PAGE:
Fiona Alderman: A Winter Tale from Salignac

first para cats

Wishing you all a very Happy New Year from France.They say here Bonne Anné mais surtout la sante. Above all, health is everything. When you don’t have it it is a different thing.

We are undergoing these problems at the moment but with a lot of help and consideration.Plus the French Health service is excellent.

Locally, neighbours have been magnificent.During the Christmas period we were completely spoilt with gifts! Fresh trout from the local shop which we baked in tin foil with white wine, lemon and fresh herbs. What a treat.

Chocolates from the famous restaurant Maxim’s in Paris from a friend who used to live here, a box of delicious macaroons from another friend and a thank you present for looking after their  animals at the Convent which I do when they are away. A beautiful scarf, some French perfume and even some sachets for our 3 cats! Several bottles of good wine came our way too, as did some jars of homemade pate so we had a real feast.

It has been a very cold period and we have enjoyed our ancient woodburner even more new wood had to be ordered though and our again local friend, who has acres of trees was able to come and help. We order a square metre of oak each time and he comes in a tractor with a wheelbarrow perched on top. Our cave ie cellar where we stock the wood is perched on a slight hill so he unloads the wood into the wheelbarrow for easier access.. Our cat Mo watched this with interest as she has become the fire keeper recently too and she became the proud owner of a little basket which we placed beside the fire. She certainly likes it! As does her son who wants in too. This basket is one I bought for my mum many years ago in Covent Garden in London. It could tell a story.From London to Glasgow then to France. Where next?

>And another thing, the Christmas decorations are still up, as I write on the 15th January, they don’t do the 12th night thing here. However it looks very pretty.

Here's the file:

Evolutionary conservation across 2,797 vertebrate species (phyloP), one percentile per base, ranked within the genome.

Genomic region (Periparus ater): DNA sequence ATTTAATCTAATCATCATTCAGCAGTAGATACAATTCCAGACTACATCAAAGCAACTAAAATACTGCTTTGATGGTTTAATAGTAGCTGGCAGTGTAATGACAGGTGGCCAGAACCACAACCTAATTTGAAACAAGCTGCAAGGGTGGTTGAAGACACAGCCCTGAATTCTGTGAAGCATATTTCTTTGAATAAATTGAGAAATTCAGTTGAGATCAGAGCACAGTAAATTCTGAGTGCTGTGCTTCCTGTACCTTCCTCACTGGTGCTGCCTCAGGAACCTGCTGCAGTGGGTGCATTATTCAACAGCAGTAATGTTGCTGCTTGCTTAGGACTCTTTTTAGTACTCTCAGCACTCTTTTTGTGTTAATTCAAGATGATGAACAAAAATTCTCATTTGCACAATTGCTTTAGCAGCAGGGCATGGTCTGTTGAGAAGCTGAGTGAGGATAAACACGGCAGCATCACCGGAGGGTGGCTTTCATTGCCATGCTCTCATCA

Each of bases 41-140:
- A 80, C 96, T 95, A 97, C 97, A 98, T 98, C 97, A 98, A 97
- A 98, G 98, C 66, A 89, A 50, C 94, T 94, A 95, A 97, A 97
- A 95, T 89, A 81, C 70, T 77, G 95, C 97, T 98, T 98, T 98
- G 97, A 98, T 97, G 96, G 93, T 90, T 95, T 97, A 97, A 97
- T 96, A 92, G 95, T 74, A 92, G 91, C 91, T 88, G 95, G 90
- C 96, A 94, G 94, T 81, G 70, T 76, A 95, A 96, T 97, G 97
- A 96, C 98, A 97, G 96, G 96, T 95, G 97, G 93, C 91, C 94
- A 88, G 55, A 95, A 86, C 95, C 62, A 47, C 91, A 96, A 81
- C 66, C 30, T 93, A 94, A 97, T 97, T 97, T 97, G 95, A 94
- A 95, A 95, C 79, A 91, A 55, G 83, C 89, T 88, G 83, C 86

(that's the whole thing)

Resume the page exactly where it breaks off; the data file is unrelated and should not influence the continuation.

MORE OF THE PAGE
Doris Leslie Blau [CC BY 3.0 (], via Wikimedia Commons

The Magical Carpets

I am sorry, they don’t fly but they are the most exquisite of French hand loomed carpets , called Aubusson.

The origins are mysterious. They were maybe brought to France by members of the Saracen army who remained after their defeat at the Battle of Poitiers in 732.

By the 1500’s weavers were fleeing from Flanders and taking refuge in Aubusson a small village on the River Creuse in the Limousin region of France. The water is notably excellent for dyeing the wool for these carpets.

There are connections and inspirations from Italy and the Renaissance period of design. Using geometrical  patterns that looked three dimensional they were extremely popular with the Sun King Louis 14th for his palace in Versailles.

By the 17th century French artists and weavers had invented new designs of depth and perspective with intricate patterns of acanthus leaves and floral displays.They portray nature in a realistic fashion.

They are hand made in beautiful colours, still in the little village of Aubusson, and much sought after by both old style chateaux to modern apartments However the price is high from upwards of 2000 euros.Not much really for such beauty.

Hausziege 04

(Kuebi = Armin Kübelbeck [CC BY-SA 3.0 (], from Wikimedia Commons)

Funny French expressions

To finish with, here are a few of my favourites:

Il ne faut pas pousser meme dans les orties . (Don’t push grandmother into the nettles).

Don’t push it too far or don’t exaggerate.


Faire une grasse matinée. (Have a fat morning).

Have a sleep in late.


Se perdre les chevres. (To lose your goats).

To lose the place.

Passer la nuit blanche. (Spend a white night).

To stay awake all night.

Voilà !! That’s all for now from rural France.

January 2019. Fifi’s stories from France Profonde.

Dance and film in the  Dordogne

Fiona Alderman: New roofs and new beginnings
Fiona Alderman: The Capital of Christmas

This section: Fiona Alderman blogging from The Salignac Foundation France

Written by :

Avatar of PatByrne Publisher of Pat's Guide to Glasgow West End; the community guide to the West End of Glasgow. Fiction and non-fiction writer.

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